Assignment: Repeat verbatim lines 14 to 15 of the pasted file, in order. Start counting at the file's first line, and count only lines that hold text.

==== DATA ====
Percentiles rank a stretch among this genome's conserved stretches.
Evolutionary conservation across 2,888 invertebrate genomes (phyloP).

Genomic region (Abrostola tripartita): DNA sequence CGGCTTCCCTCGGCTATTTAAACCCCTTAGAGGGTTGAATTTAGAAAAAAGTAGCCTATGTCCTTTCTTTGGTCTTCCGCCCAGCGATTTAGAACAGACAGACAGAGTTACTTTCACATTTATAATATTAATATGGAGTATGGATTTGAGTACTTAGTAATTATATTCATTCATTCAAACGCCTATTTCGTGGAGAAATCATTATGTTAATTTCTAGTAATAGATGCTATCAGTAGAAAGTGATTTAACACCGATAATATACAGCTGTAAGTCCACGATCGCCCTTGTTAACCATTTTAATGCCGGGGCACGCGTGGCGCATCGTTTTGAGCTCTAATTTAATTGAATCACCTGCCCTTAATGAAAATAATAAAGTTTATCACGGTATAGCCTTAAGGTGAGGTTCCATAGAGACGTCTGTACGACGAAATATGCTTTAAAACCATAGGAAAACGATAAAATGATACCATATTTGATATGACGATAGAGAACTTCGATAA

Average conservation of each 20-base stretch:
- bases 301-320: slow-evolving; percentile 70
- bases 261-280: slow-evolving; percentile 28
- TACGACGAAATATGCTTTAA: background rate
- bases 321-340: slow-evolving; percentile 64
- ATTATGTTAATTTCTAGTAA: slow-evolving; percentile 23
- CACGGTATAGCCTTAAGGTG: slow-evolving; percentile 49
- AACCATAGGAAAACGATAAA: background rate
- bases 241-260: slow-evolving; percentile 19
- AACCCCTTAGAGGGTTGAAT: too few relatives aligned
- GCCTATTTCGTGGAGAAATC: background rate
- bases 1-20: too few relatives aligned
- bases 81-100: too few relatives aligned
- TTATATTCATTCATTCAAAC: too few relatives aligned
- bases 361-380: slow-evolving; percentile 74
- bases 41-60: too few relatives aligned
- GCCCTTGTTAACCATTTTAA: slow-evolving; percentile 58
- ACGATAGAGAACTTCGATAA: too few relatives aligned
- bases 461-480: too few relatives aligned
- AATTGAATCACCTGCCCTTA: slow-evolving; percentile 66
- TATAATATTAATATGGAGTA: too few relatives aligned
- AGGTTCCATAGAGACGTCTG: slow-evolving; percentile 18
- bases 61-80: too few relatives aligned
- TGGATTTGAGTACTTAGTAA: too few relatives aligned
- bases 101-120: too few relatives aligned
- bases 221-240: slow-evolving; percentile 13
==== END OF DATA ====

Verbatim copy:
- GCCTATTTCGTGGAGAAATC: background rate
- bases 1-20: too few relatives aligned